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Home حماية Israeli Limits on Christians’ Holy Fire Celebration

Israeli Limits on Christians’ Holy Fire Celebration

To commemorate what they consider a miracle, pilgrims journey to the Church of the Holy Sepulchre in Jerusalem's Old City.

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To commemorate what they consider a miracle, pilgrims journey to the Church of the Holy Sepulchre in Jerusalem’s Old City.

Christians from all over the world have flocked to the Church of the Holy Sepulchre in occupied East Jerusalem to celebrate the Holy Fire ceremony, an age-old custom that this year caused unrest with the Israeli police.

A flame retrieved from Jesus’ grave in the church is used to light believers’ candles in Greek Orthodox communities during the event that has been held every year for more than a thousand years. The believers think that the flame’s mysterious origins are a miracle.

After much waiting on Saturday, a priest lit his candle by reaching into the shadowy grave. The worshippers turned to their neighbour to let them light a candle from theirs as they shared the light with one another. The dimly illuminated church gradually started to glow as the tiny spots of light combined to illuminate the entire structure finally.

Bells chimed. The multilingual believers screamed, “Christ is risen!” “He is risen, indeed!”

Many people in the church, constructed on the spot where, according to Christian tradition, Jesus was crucified, buried, and raised, were overjoyed to observe Orthodox Easter week in Jerusalem. However, Israel’s severe restrictions on event capacity dashed the dreams of other Christians for the second year in a row.

The number of participants in the rite has been regulated in Israel at 1,800. According to Israeli authorities, this restriction is necessary to uphold public safety.

However, Jerusalem’s minority Christians worry that Israel would change their status in the Old City by allowing entry to Jews while restricting the number of Christians who can attend services there.

Despite Israeli concerns, the Greek Orthodox patriarchate has blasted the restrictions as a barrier to religious freedom and urged all believers to swarm the church.

Israeli police began turning away the majority of worshippers from the gates of the Old City as early as 8 am (05:00 GMT), including tourists flying in from Europe and Palestinian Christians travelling from all over the occupied West Bank. Instead, they have led to an overflow of live-streamed places.

a live-streamed place.
Only a trickle of ticketed tourists and locals were let inside as angry pilgrims and clergy pushed their way through while police battled to stop them. Over 2,000 police policemen surrounded the stone fortifications.

Following the ritual, Christians from Palestine carried the Holy Fire through the streets and ignited the candles of believers who had gathered outside. The shimmering lanterns will go to Russia, Greece, and other countries aboard chartered aircraft.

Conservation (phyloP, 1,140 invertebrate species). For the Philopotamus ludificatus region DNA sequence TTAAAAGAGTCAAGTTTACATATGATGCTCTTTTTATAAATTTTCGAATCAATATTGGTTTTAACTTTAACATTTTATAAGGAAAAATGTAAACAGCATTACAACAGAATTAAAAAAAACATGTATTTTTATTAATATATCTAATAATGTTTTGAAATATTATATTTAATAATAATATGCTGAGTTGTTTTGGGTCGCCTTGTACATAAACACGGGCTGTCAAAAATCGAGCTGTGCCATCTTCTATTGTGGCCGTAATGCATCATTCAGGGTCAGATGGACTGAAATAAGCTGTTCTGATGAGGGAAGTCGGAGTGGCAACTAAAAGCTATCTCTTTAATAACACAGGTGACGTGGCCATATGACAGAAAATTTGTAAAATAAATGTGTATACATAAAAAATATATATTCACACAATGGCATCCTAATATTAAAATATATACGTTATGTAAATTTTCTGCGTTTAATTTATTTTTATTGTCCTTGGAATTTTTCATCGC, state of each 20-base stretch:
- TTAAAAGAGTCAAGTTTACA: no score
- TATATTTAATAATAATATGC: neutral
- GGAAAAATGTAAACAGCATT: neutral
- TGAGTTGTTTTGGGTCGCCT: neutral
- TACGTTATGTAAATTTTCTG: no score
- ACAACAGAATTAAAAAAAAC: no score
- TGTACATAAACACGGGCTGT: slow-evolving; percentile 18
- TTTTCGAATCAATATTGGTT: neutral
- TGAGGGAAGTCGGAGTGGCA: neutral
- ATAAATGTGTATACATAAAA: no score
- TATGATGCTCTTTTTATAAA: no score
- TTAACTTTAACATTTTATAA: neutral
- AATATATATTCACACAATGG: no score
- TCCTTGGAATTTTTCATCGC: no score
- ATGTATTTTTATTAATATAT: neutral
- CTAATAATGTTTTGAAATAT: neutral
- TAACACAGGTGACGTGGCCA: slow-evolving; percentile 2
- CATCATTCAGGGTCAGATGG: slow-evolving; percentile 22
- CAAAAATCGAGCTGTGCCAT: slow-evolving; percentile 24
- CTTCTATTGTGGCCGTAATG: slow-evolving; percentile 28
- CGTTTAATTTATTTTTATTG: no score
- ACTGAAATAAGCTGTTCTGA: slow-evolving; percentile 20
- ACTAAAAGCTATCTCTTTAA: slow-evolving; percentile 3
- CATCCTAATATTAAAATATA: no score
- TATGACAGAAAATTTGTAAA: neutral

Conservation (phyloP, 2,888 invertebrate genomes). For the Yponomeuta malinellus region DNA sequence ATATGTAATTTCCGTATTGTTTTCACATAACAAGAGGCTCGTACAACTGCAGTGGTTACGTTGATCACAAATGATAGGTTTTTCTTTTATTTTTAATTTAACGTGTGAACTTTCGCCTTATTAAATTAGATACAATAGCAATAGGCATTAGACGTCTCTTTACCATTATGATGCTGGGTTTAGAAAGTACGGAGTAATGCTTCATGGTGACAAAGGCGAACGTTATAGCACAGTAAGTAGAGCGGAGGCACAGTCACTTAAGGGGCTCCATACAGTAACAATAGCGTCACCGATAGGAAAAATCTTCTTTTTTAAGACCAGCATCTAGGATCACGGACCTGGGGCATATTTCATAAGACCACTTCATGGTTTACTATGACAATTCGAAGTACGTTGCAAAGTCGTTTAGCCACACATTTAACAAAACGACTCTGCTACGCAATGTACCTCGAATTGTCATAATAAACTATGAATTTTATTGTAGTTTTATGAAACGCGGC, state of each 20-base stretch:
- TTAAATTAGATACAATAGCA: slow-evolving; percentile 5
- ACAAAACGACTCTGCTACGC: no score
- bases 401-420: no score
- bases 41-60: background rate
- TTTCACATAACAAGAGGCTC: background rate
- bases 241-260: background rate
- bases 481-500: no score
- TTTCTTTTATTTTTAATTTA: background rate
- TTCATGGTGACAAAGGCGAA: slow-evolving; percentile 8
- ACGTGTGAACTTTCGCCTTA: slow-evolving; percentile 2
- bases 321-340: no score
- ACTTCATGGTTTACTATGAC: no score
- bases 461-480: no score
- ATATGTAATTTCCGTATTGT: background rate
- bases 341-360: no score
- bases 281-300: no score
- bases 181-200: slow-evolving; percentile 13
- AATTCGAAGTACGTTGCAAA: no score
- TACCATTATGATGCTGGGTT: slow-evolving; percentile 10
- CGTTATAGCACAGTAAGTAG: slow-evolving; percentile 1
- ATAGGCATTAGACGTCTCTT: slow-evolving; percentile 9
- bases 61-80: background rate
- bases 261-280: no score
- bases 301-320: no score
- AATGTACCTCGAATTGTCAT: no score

Christians in the Holy Land, including the head of the Roman Catholic Church there, as well as local Palestinians and Armenians, claim that the most right-wing government in Israel’s history has given the power to hardline Jews who have increased their vandalism of religious property and harassment of Christian clergy. This has led to a dispute over the church’s capacity.

Israel stated that it is dedicated to ensuring the freedom of worship for Muslims, Jews, and Christians.

On April 15, 2023, police turned many Christians away from the Holy Fire ritual after Israel set a limit of 1,800 individuals. By Faiz Abu Rmeleh for Al Jazeera

Minority Christians in Jerusalem worry that Israel may use increased security measures to change their standing in the Old City. They claim that while its government allows Jews access, the number of Christians who attend services is restricted. By Faiz Abu Rmeleh for Al Jazeera

Before the torch was handed from worshipper to worshipper and later was transported to Orthodox communities all over the world, about 10,000 worshippers would fill the Church of the Holy Sepulchre and many more would swarm outside. By Faiz Abu Rmeleh for Al Jazeera

According to Israeli authorities, restrictions on crowd size are put in place to protect the general public. By Faiz Abu Rmeleh for Al Jazeera

When the state of Israel was founded in 1948, Christians made up more than 18% of the population of the Holy Land; now, they make up less than 2%. They are predominantly Orthodox. By Faiz Abu Rmeleh for Al Jazeera

When the state of Israel was founded in 1948, Christians made up more than 18% of the population of the Holy Land; now, they make up less than 2%. They are predominantly Orthodox. By Faiz Abu Rmeleh for Al Jazeera

The most significant event in the Orthodox calendar is commemorated by the rite, which involves passing a flame from candle to candle around the church that the believers believe miraculously ignites inside Jesus’ tomb each year. By Faiz Abu Rmeleh for Al Jazeera

Every year, on the day before Orthodox Easter, the Holy Fire ceremony is performed. By Faiz Abu Rmeleh for Al Jazeera

For the second year in a row, Israeli authorities have severely restricted entry to the church, which is located in East Jerusalem that is under Israeli occupation. By Faiz Abu Rmeleh for Al Jazeera

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